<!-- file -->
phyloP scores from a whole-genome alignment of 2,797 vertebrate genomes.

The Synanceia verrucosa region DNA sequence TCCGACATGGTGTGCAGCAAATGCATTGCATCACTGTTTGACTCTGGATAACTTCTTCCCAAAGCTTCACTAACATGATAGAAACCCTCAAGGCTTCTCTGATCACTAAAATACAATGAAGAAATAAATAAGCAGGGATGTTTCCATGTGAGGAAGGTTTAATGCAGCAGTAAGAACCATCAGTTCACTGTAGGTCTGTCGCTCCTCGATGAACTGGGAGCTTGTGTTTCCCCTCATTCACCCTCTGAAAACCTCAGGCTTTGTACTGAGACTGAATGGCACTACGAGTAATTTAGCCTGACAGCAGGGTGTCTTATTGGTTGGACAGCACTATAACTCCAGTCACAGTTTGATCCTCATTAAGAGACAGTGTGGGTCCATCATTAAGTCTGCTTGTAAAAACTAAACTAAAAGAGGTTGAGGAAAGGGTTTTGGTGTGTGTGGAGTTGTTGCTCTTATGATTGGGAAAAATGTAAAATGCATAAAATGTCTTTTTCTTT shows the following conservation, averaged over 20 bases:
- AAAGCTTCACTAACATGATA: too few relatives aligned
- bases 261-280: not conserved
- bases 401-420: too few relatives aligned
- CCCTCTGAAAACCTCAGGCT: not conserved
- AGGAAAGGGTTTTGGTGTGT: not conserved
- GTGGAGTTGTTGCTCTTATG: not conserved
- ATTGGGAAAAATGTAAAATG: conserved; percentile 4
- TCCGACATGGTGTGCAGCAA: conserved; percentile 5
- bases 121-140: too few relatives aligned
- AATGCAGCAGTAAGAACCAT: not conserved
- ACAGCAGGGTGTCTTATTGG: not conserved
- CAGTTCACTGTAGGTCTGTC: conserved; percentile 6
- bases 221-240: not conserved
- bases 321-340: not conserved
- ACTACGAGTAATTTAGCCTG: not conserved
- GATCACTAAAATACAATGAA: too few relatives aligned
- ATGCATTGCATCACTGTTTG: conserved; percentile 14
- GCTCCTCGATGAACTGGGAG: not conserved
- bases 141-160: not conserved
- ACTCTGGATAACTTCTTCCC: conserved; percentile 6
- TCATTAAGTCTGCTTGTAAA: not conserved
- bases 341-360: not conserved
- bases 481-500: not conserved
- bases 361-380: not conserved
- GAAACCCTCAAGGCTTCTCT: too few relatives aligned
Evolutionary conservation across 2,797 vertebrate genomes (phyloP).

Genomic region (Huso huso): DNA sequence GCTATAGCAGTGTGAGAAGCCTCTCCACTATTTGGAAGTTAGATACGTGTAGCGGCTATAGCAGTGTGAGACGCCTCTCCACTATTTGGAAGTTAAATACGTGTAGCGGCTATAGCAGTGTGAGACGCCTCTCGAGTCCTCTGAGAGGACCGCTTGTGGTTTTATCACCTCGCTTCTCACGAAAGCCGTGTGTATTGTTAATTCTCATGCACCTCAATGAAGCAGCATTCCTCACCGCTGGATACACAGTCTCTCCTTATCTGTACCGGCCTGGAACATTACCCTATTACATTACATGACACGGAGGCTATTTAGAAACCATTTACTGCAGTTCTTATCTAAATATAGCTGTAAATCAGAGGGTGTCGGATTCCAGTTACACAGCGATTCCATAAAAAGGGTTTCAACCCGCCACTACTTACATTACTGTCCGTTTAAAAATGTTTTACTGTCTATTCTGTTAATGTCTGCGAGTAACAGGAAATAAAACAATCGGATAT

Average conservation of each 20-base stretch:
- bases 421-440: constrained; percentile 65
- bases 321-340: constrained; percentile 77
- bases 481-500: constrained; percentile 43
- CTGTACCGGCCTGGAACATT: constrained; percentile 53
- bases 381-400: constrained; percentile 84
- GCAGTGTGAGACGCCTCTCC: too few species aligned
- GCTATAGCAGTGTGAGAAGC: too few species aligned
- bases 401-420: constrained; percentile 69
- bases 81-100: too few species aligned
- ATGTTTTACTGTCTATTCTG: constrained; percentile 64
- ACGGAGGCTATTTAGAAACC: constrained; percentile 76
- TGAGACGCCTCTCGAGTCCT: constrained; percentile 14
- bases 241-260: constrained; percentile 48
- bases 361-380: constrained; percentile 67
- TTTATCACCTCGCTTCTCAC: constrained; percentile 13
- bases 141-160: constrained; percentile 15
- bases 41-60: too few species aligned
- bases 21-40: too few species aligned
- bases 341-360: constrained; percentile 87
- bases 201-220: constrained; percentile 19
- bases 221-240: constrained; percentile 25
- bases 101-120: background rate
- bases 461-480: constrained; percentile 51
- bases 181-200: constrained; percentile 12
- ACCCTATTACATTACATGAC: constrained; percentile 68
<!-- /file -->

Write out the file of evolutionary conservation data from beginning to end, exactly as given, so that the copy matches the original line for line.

phyloP scores from a whole-genome alignment of 2,797 vertebrate genomes.

The Synanceia verrucosa region DNA sequence TCCGACATGGTGTGCAGCAAATGCATTGCATCACTGTTTGACTCTGGATAACTTCTTCCCAAAGCTTCACTAACATGATAGAAACCCTCAAGGCTTCTCTGATCACTAAAATACAATGAAGAAATAAATAAGCAGGGATGTTTCCATGTGAGGAAGGTTTAATGCAGCAGTAAGAACCATCAGTTCACTGTAGGTCTGTCGCTCCTCGATGAACTGGGAGCTTGTGTTTCCCCTCATTCACCCTCTGAAAACCTCAGGCTTTGTACTGAGACTGAATGGCACTACGAGTAATTTAGCCTGACAGCAGGGTGTCTTATTGGTTGGACAGCACTATAACTCCAGTCACAGTTTGATCCTCATTAAGAGACAGTGTGGGTCCATCATTAAGTCTGCTTGTAAAAACTAAACTAAAAGAGGTTGAGGAAAGGGTTTTGGTGTGTGTGGAGTTGTTGCTCTTATGATTGGGAAAAATGTAAAATGCATAAAATGTCTTTTTCTTT shows the following conservation, averaged over 20 bases:
- AAAGCTTCACTAACATGATA: too few relatives aligned
- bases 261-280: not conserved
- bases 401-420: too few relatives aligned
- CCCTCTGAAAACCTCAGGCT: not conserved
- AGGAAAGGGTTTTGGTGTGT: not conserved
- GTGGAGTTGTTGCTCTTATG: not conserved
- ATTGGGAAAAATGTAAAATG: conserved; percentile 4
- TCCGACATGGTGTGCAGCAA: conserved; percentile 5
- bases 121-140: too few relatives aligned
- AATGCAGCAGTAAGAACCAT: not conserved
- ACAGCAGGGTGTCTTATTGG: not conserved
- CAGTTCACTGTAGGTCTGTC: conserved; percentile 6
- bases 221-240: not conserved
- bases 321-340: not conserved
- ACTACGAGTAATTTAGCCTG: not conserved
- GATCACTAAAATACAATGAA: too few relatives aligned
- ATGCATTGCATCACTGTTTG: conserved; percentile 14
- GCTCCTCGATGAACTGGGAG: not conserved
- bases 141-160: not conserved
- ACTCTGGATAACTTCTTCCC: conserved; percentile 6
- TCATTAAGTCTGCTTGTAAA: not conserved
- bases 341-360: not conserved
- bases 481-500: not conserved
- bases 361-380: not conserved
- GAAACCCTCAAGGCTTCTCT: too few relatives aligned
Evolutionary conservation across 2,797 vertebrate genomes (phyloP).

Genomic region (Huso huso): DNA sequence GCTATAGCAGTGTGAGAAGCCTCTCCACTATTTGGAAGTTAGATACGTGTAGCGGCTATAGCAGTGTGAGACGCCTCTCCACTATTTGGAAGTTAAATACGTGTAGCGGCTATAGCAGTGTGAGACGCCTCTCGAGTCCTCTGAGAGGACCGCTTGTGGTTTTATCACCTCGCTTCTCACGAAAGCCGTGTGTATTGTTAATTCTCATGCACCTCAATGAAGCAGCATTCCTCACCGCTGGATACACAGTCTCTCCTTATCTGTACCGGCCTGGAACATTACCCTATTACATTACATGACACGGAGGCTATTTAGAAACCATTTACTGCAGTTCTTATCTAAATATAGCTGTAAATCAGAGGGTGTCGGATTCCAGTTACACAGCGATTCCATAAAAAGGGTTTCAACCCGCCACTACTTACATTACTGTCCGTTTAAAAATGTTTTACTGTCTATTCTGTTAATGTCTGCGAGTAACAGGAAATAAAACAATCGGATAT

Average conservation of each 20-base stretch:
- bases 421-440: constrained; percentile 65
- bases 321-340: constrained; percentile 77
- bases 481-500: constrained; percentile 43
- CTGTACCGGCCTGGAACATT: constrained; percentile 53
- bases 381-400: constrained; percentile 84
- GCAGTGTGAGACGCCTCTCC: too few species aligned
- GCTATAGCAGTGTGAGAAGC: too few species aligned
- bases 401-420: constrained; percentile 69
- bases 81-100: too few species aligned
- ATGTTTTACTGTCTATTCTG: constrained; percentile 64
- ACGGAGGCTATTTAGAAACC: constrained; percentile 76
- TGAGACGCCTCTCGAGTCCT: constrained; percentile 14
- bases 241-260: constrained; percentile 48
- bases 361-380: constrained; percentile 67
- TTTATCACCTCGCTTCTCAC: constrained; percentile 13
- bases 141-160: constrained; percentile 15
- bases 41-60: too few species aligned
- bases 21-40: too few species aligned
- bases 341-360: constrained; percentile 87
- bases 201-220: constrained; percentile 19
- bases 221-240: constrained; percentile 25
- bases 101-120: background rate
- bases 461-480: constrained; percentile 51
- bases 181-200: constrained; percentile 12
- ACCCTATTACATTACATGAC: constrained; percentile 68